Photography, Australian Landscape Photography, Panoramic Photos,
|Sunset at Badwater|
|Sunrise at Zabriskie Point|
|Mesquite Flat Sand Dunes at Sunrise|
|Devil's Golf Course|
|Mesquite Flat Sand Dunes|
|Badwater at Twilight|
|Colorful Artist's Palette|
|Sunrise at Mesquite Flat Sand Dunes|
|Zabriskie Point in Black and White|
Death Valley is a desert valley located in Eastern California, USA. Situated within the Mojave Desert, it features the lowest, driest, and hottest locations in North America. Badwater, a basin located in Death Valley, is the specific location of the lowest elevation in North America at 282 feet (86 m) below sea level. Death Valley holds the record for the highest reliably reported temperature in the Western hemisphere, 134 °F (56.7 °C) at Furnace Creek on July 10, 1913, just short of the world record, 136 °F (57.8 °C) in 'Aziziya, Libya, on September 13, 1922. However, the record high still remains the hottest July temperature ever recorded.
Badwater is a salt flat that is beneath the face of the Black Mountains that contains the lowest elevation in North America at 86 meters (282 ft) below sea level. The massive expanse of white is made up of almost pure table salt. This pan was first created by the drying-up of 30-foot (10 m) deep Recent Lake 2000 to 3000 years ago. Unlike at the Devil's Golf Course, significant rainstorms flood Badwater, covering the salt pan with a thin sheet of standing water. Each newly-formed lake doesn't last long though, because the 1.9 inch (48 mm) average rainfall is overwhelmed by a 150-inch (3800 mm) annual evaporation rate. This, the nation's greatest evaporation potential, means that even a 12-foot (3.7 m) deep, 30 mile (50 km) long lake would dry up in a single year. While flooded, some of the salt is dissolved, then is redeposited as clean, sparkling crystals when the water evaporates. The site itself consists of a small spring-fed pool of "bad water" next to the road in a sink; the accumulated salts of the surrounding basin make it undrinkable, thus giving it the name. The pool does have animal and plant life, including pickleweed, aquatic insects, and the Badwater snail.
The Devils Golf Course is a large salt pan on the floor of Death Valley, located in the Mojave Desert within Death Valley National Park. The park is in eastern California. It was named after a line in the 1934 National Park Service guide book to Death Valley National Monument, which stated that "Only the devil could play golf" on its surface, due to a rough texture from the large halite salt crystal formations. Lake Manly once covered the valley to a depth of 30 feet (9.1 m). The salt in the Devil's Golf Course consists of the minerals that were dissolved in the lake's water and left behind in the Badwater Basin as the lake evaporated. With an elevation several feet above the valley floor at Badwater, the Devil's Golf Course remains dry, allowing weathering processes to sculpt the salt there into complicated forms.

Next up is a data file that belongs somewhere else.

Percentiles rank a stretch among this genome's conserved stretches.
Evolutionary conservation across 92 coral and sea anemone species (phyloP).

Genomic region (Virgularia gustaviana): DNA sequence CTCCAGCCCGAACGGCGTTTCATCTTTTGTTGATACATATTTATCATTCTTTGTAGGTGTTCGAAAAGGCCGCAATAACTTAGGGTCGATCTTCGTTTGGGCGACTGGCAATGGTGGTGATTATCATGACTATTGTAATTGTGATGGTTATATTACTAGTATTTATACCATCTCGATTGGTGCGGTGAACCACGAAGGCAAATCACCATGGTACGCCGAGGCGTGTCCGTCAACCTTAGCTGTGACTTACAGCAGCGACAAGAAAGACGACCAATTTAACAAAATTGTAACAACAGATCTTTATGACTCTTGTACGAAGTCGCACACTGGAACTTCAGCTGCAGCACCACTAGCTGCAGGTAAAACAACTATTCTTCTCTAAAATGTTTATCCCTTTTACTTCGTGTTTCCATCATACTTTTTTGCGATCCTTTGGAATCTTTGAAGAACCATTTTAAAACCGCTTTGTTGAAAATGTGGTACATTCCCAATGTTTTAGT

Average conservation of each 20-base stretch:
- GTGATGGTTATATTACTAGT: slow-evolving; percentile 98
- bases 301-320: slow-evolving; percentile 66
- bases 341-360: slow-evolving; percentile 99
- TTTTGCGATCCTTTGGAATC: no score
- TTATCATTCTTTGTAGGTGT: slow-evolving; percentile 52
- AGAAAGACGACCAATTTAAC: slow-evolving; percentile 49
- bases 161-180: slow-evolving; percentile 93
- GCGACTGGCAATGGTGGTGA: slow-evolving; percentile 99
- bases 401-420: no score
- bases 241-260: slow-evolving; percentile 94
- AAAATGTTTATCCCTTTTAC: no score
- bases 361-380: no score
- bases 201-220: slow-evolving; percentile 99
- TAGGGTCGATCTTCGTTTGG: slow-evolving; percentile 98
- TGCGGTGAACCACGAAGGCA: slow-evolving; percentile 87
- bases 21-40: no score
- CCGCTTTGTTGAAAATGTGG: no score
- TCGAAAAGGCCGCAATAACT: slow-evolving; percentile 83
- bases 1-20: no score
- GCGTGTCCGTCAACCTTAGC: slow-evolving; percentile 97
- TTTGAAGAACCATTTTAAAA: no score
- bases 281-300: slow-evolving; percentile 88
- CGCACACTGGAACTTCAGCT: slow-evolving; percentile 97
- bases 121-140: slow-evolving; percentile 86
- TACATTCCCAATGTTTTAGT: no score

Zabriskie Point is a part of Amargosa Range located in east of Death Valley in Death Valley National Park in the United States noted for its erosional landscape. It is composed of sediments from Furnace Creek Lake, which dried up 5 million years ago — long before Death Valley came into existence. The location was named after Christian Brevoort Zabriskie, vice-president and general manager of the Pacific Coast Borax Company in the early 20th century. The company's twenty-mule teams were used to transport borax from its mining operations in Death Valley.
The Mesquite Flat Sand Dunes are at the northern end of the valley floor and are nearly surrounded by mountains on all sides. Due to their easy access from the road and the overall proximity of Death Valley to Hollywood, these dunes have been used to film sand dune scenes for several movies including films in the Star Wars series. The largest dune is called Star Dune and is relatively stable and stationary because it is at a point where the various winds that shape the dunes converge. The depth of the sand at its crest is 130–140 feet (40–43 m) but this is small compared to other dunes in the area that have sand depths of up to 600–700 feet (180–210 m) deep. The primary source of the dune sands is probably the Cottonwood Mountains which lie to the north and northwest. The tiny grains of quartz and feldspar that form the sinuous sculptures that make up this dune field began as much larger pieces of solid rock. In between many of the dunes are stands of creosote bush and some mesquite on the sand and on dried mud, which used to cover this part of the valley before the dunes intruded (mesquite was the dominant plant here before the sand dunes but creosote does much better in the sand dune conditions).